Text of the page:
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I am that Blind Man: One Woman's Story (Part V)


Once a year we used to pack the back of our car to the seat height, place a mattress over the top of the seat and luggage and head north to Murwillumbah with mum and dad driving in split shifts all night, while my little sister and I slept head to toe in the back seat. It was always an eagerly anticipated adventure, with the thrill of eating cold hard-boiled eggs and sausages for breakfast in the back of the car as we drove into sunrise.
We would stop for lunch beside the road somewhere along the way and, in my younger years, the little one burner hot plate would be brought out to brew a billy of tea as we munched on sandwiches sitting on the grass beneath the sweeping shade of overhanging gums. The strong smell of the midday eucalypts mingled with freshly brewed tea. Our friendly family banter and laughter joined with the Currawongs, Magpies, Bellbirds and sometimes Kookaburra calls. Though flies buzzed incessantly we smiled and swept them through the air with our hands like all good Aussies.
As we grew older sometimes we’d have the treat of pulling into a local fish and chip shop in some sleepy little town en route, delighting in Chiko rolls, chips, fish and hamburgers; they were the most delectable hamburgers, piled high with onions, beetroot, lettuce and topped with a fried egg. A rare taste sensation nowadays.
As we reached the tumbling green hills and travelled the windy narrow roads, my excitement built. We were nearly there! My little sister and I would eagerly watch for thick white stone mileposts, telling us how far away we were, or more importantly, how close we were getting. We sang songs together, which delighted dad. One of our constant favourites would be sung by the one who was first to see the sea, which she then heralded with the chant “I can see the sea, the sea, the sea, I can see the sea, as far as I can see!”
Then, when we reached Murwillumbah, our car knew exactly where to go. Over the bridge and turn left into Commercial Road on the banks of the Tweed River. We would drive slowly, soaking up the smells, the excitement, the anticipation. Then turn left into that familiar winding driveway beneath the huge palms, to grandma and grandpa’s house.
It was a typical ‘Queensland’ home; Encircled with wide breezy verandas standing on stilts five feet above the ground. Wide stone steps swept up to the welcoming front door, but we nearly always climbed the back steps and went straight into the huge country kitchen; a large kitchen table at one end, benches and sink stretching along one side under the open window a gentle sea breeze always wafting through it which stirred up the aroma of some freshly baked treat and a country appetite which seemed to descend as soon as we did.

One of my fondest memories is of grandma’s pantry.
We children, (including my cousins), loved loosing ourselves in that world of exciting mixed smells, enormous glass canisters lining the shelves which teetered high above. You never knew what you would find there. It was a treasure trove which invited you irresistibly in.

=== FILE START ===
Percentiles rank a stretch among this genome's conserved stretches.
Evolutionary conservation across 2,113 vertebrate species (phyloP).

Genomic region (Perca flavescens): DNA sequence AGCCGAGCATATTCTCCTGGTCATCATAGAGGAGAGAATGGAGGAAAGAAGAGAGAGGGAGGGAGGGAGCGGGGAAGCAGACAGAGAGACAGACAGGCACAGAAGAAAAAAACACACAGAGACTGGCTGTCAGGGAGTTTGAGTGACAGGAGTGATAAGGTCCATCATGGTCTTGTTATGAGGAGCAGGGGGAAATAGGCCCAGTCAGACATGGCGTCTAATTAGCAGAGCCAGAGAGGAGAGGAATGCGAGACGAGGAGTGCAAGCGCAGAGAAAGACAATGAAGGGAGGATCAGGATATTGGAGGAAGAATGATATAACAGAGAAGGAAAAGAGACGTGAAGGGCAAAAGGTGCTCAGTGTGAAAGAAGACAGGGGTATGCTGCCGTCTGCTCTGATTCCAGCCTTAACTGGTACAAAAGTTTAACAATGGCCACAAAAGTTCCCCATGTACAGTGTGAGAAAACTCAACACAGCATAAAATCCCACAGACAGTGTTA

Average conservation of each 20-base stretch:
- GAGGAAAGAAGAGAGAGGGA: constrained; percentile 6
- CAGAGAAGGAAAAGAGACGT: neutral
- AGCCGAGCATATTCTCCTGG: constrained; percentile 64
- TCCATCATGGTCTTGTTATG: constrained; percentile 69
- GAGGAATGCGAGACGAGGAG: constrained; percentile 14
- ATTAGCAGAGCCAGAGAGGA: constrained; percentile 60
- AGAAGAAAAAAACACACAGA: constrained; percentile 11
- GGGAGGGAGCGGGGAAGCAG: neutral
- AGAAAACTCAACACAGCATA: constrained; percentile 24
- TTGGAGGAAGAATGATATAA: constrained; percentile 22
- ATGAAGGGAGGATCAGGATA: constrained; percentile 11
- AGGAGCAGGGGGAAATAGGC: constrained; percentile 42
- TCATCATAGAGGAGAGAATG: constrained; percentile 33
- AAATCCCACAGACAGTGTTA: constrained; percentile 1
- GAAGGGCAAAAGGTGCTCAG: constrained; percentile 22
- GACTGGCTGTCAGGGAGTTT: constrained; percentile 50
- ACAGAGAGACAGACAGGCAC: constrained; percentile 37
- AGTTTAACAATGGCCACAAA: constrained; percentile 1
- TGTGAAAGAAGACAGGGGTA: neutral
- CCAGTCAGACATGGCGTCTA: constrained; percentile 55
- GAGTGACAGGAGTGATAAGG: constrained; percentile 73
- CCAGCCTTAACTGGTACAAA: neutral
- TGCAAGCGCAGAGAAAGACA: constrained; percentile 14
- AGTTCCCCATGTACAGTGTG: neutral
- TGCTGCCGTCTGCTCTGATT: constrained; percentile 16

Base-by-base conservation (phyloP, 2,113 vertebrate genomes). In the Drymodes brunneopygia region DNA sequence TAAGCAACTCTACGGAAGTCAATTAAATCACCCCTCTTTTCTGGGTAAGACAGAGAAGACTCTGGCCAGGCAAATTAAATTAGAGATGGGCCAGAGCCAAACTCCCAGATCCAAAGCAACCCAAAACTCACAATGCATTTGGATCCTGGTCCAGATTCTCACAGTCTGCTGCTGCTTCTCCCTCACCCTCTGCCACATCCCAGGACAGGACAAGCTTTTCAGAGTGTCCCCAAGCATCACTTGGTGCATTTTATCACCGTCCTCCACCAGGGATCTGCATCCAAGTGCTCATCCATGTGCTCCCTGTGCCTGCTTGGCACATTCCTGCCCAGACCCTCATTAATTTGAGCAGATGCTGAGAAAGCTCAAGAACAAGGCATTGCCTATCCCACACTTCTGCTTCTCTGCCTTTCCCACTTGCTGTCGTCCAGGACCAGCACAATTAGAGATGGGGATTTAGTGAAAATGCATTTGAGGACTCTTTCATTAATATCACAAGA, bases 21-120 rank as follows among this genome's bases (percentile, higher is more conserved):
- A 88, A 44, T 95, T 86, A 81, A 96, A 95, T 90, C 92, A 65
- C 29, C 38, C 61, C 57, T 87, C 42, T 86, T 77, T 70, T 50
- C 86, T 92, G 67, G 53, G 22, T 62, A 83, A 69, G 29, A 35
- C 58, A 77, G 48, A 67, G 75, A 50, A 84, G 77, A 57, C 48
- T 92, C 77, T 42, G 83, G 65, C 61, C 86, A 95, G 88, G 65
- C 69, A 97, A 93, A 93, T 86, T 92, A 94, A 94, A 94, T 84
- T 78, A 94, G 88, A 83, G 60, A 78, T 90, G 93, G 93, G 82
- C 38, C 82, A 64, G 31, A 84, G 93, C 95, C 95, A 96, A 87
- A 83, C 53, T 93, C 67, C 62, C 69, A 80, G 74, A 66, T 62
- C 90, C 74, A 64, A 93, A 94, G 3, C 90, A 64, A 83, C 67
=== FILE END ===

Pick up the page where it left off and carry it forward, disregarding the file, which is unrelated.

Grandpa’s study was yet another Aladdin’s cave, with a distinctly inky smell about it. Heavily laden bookshelves sagged under the weight of their burden of fascinating and curious old books of a bygone era. The old black typewriter on the table just beckoned little fingers to touch and tamper, guiltily investigate and experiment. There were shelves and in-trays of paper and important looking letters, strange paperweights and weird blotters made of curios from the old powerhouse.

And then there was the chook shed. One day I watched as dad chopped off the head of a lovely white chook, which then ran around the yard, headless, in protest. That was the first and last beheading I witnessed!
I ran and hid behind the old double seater outside toilet, long abandoned but never removed. It was a strange curiosity to young city eyes.
But the most pervasive memory is of the tropical smells and early morning sounds of the town. Anytime I am somewhere with similar sounds or smells, I’m immediately transported back to that place, time and years so long ago.

Then the blissful joy of these idyllic childhood days was shattered.

(to be continued…)

©Jan Stead JEMproductions, 1999 & 2008

I am that Blind Man: One Woman's Story (Part V)

  • Artist
  • Artwork Comments 6

Artist's Description

Welcome to Part Five of the saga, currently and progressively unfolding before you. If you are looking for the other parts, here’s a short cut for you:
Part I Part II Part III Part IV

In some senses this is the end of the first introductory chapters, this being Chapter 3.

I hope you enjoy reading it as much I have writing it. Childhood memories are so often full of hidden, partly forgotten gems, until we begin to unwrap them!


The meat of the book and my purpose, alluded to in the title, is about to be revealed….

Artwork Comments

  • Bev Woodman
  • Jan Stead JEMproductions
  • C J Lewis
  • Jan Stead JEMproductions
  • C J Lewis
  • adgray
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